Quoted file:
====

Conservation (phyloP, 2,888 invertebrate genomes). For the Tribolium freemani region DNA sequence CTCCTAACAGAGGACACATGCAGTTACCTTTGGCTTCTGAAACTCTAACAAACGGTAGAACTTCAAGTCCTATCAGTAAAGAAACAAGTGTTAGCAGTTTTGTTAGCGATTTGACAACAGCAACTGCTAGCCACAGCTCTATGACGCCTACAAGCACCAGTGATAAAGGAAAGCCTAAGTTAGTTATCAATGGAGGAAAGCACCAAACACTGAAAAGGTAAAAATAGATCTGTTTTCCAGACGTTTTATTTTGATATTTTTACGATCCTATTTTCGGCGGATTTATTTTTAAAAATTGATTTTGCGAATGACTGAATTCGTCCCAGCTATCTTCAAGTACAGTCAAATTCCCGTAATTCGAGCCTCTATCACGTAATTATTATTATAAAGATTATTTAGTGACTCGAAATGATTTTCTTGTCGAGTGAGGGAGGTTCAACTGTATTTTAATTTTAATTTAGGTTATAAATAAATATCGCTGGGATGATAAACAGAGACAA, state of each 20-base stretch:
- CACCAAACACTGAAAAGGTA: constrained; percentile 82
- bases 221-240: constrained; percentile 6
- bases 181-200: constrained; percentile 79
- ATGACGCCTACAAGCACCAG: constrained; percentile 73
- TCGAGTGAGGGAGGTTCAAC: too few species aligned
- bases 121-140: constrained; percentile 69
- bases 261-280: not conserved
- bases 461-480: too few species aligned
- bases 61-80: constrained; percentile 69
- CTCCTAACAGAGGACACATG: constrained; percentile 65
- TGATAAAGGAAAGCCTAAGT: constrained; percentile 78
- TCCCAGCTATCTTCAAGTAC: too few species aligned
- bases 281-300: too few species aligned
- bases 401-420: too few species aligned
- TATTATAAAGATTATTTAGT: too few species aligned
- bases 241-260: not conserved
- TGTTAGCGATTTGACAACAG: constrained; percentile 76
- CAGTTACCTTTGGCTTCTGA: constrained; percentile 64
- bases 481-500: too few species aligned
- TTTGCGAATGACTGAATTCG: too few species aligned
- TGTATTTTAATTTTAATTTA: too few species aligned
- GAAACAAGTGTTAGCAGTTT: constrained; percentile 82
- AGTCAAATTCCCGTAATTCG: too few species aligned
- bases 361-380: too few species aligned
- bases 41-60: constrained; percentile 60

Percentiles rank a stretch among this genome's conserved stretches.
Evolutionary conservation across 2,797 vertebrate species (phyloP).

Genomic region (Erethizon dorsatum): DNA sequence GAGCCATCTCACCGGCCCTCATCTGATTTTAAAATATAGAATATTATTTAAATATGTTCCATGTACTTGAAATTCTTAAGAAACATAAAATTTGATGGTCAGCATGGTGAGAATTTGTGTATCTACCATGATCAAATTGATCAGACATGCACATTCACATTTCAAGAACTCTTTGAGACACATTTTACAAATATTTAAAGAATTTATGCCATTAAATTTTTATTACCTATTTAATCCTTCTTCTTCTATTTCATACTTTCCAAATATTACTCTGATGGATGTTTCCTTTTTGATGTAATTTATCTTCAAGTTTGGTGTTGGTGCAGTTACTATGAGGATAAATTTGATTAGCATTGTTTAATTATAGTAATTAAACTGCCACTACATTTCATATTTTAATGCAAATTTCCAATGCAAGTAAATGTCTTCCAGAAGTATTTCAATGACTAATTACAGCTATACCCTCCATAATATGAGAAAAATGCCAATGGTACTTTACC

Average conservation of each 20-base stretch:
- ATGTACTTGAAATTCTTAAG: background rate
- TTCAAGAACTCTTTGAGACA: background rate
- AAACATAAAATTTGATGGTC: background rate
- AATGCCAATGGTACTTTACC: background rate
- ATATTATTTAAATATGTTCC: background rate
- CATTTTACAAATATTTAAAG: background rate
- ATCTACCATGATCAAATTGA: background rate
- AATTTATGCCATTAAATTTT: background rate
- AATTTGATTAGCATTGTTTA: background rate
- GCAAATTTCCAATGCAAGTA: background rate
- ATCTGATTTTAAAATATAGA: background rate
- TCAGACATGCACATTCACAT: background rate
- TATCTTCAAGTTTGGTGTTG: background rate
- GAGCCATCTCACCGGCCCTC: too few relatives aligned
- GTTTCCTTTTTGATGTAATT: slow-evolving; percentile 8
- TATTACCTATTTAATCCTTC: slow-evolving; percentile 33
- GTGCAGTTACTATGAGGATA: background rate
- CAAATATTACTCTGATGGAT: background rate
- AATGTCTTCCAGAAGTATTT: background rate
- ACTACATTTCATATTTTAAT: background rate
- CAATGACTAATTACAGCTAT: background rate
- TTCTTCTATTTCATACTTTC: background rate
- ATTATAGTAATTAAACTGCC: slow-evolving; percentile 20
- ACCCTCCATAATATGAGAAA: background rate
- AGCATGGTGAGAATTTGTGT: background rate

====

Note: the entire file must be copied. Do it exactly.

Conservation (phyloP, 2,888 invertebrate genomes). For the Tribolium freemani region DNA sequence CTCCTAACAGAGGACACATGCAGTTACCTTTGGCTTCTGAAACTCTAACAAACGGTAGAACTTCAAGTCCTATCAGTAAAGAAACAAGTGTTAGCAGTTTTGTTAGCGATTTGACAACAGCAACTGCTAGCCACAGCTCTATGACGCCTACAAGCACCAGTGATAAAGGAAAGCCTAAGTTAGTTATCAATGGAGGAAAGCACCAAACACTGAAAAGGTAAAAATAGATCTGTTTTCCAGACGTTTTATTTTGATATTTTTACGATCCTATTTTCGGCGGATTTATTTTTAAAAATTGATTTTGCGAATGACTGAATTCGTCCCAGCTATCTTCAAGTACAGTCAAATTCCCGTAATTCGAGCCTCTATCACGTAATTATTATTATAAAGATTATTTAGTGACTCGAAATGATTTTCTTGTCGAGTGAGGGAGGTTCAACTGTATTTTAATTTTAATTTAGGTTATAAATAAATATCGCTGGGATGATAAACAGAGACAA, state of each 20-base stretch:
- CACCAAACACTGAAAAGGTA: constrained; percentile 82
- bases 221-240: constrained; percentile 6
- bases 181-200: constrained; percentile 79
- ATGACGCCTACAAGCACCAG: constrained; percentile 73
- TCGAGTGAGGGAGGTTCAAC: too few species aligned
- bases 121-140: constrained; percentile 69
- bases 261-280: not conserved
- bases 461-480: too few species aligned
- bases 61-80: constrained; percentile 69
- CTCCTAACAGAGGACACATG: constrained; percentile 65
- TGATAAAGGAAAGCCTAAGT: constrained; percentile 78
- TCCCAGCTATCTTCAAGTAC: too few species aligned
- bases 281-300: too few species aligned
- bases 401-420: too few species aligned
- TATTATAAAGATTATTTAGT: too few species aligned
- bases 241-260: not conserved
- TGTTAGCGATTTGACAACAG: constrained; percentile 76
- CAGTTACCTTTGGCTTCTGA: constrained; percentile 64
- bases 481-500: too few species aligned
- TTTGCGAATGACTGAATTCG: too few species aligned
- TGTATTTTAATTTTAATTTA: too few species aligned
- GAAACAAGTGTTAGCAGTTT: constrained; percentile 82
- AGTCAAATTCCCGTAATTCG: too few species aligned
- bases 361-380: too few species aligned
- bases 41-60: constrained; percentile 60

Percentiles rank a stretch among this genome's conserved stretches.
Evolutionary conservation across 2,797 vertebrate species (phyloP).

Genomic region (Erethizon dorsatum): DNA sequence GAGCCATCTCACCGGCCCTCATCTGATTTTAAAATATAGAATATTATTTAAATATGTTCCATGTACTTGAAATTCTTAAGAAACATAAAATTTGATGGTCAGCATGGTGAGAATTTGTGTATCTACCATGATCAAATTGATCAGACATGCACATTCACATTTCAAGAACTCTTTGAGACACATTTTACAAATATTTAAAGAATTTATGCCATTAAATTTTTATTACCTATTTAATCCTTCTTCTTCTATTTCATACTTTCCAAATATTACTCTGATGGATGTTTCCTTTTTGATGTAATTTATCTTCAAGTTTGGTGTTGGTGCAGTTACTATGAGGATAAATTTGATTAGCATTGTTTAATTATAGTAATTAAACTGCCACTACATTTCATATTTTAATGCAAATTTCCAATGCAAGTAAATGTCTTCCAGAAGTATTTCAATGACTAATTACAGCTATACCCTCCATAATATGAGAAAAATGCCAATGGTACTTTACC

Average conservation of each 20-base stretch:
- ATGTACTTGAAATTCTTAAG: background rate
- TTCAAGAACTCTTTGAGACA: background rate
- AAACATAAAATTTGATGGTC: background rate
- AATGCCAATGGTACTTTACC: background rate
- ATATTATTTAAATATGTTCC: background rate
- CATTTTACAAATATTTAAAG: background rate
- ATCTACCATGATCAAATTGA: background rate
- AATTTATGCCATTAAATTTT: background rate
- AATTTGATTAGCATTGTTTA: background rate
- GCAAATTTCCAATGCAAGTA: background rate
- ATCTGATTTTAAAATATAGA: background rate
- TCAGACATGCACATTCACAT: background rate
- TATCTTCAAGTTTGGTGTTG: background rate
- GAGCCATCTCACCGGCCCTC: too few relatives aligned
- GTTTCCTTTTTGATGTAATT: slow-evolving; percentile 8
- TATTACCTATTTAATCCTTC: slow-evolving; percentile 33
- GTGCAGTTACTATGAGGATA: background rate
- CAAATATTACTCTGATGGAT: background rate
- AATGTCTTCCAGAAGTATTT: background rate
- ACTACATTTCATATTTTAAT: background rate
- CAATGACTAATTACAGCTAT: background rate
- TTCTTCTATTTCATACTTTC: background rate
- ATTATAGTAATTAAACTGCC: slow-evolving; percentile 20
- ACCCTCCATAATATGAGAAA: background rate
- AGCATGGTGAGAATTTGTGT: background rate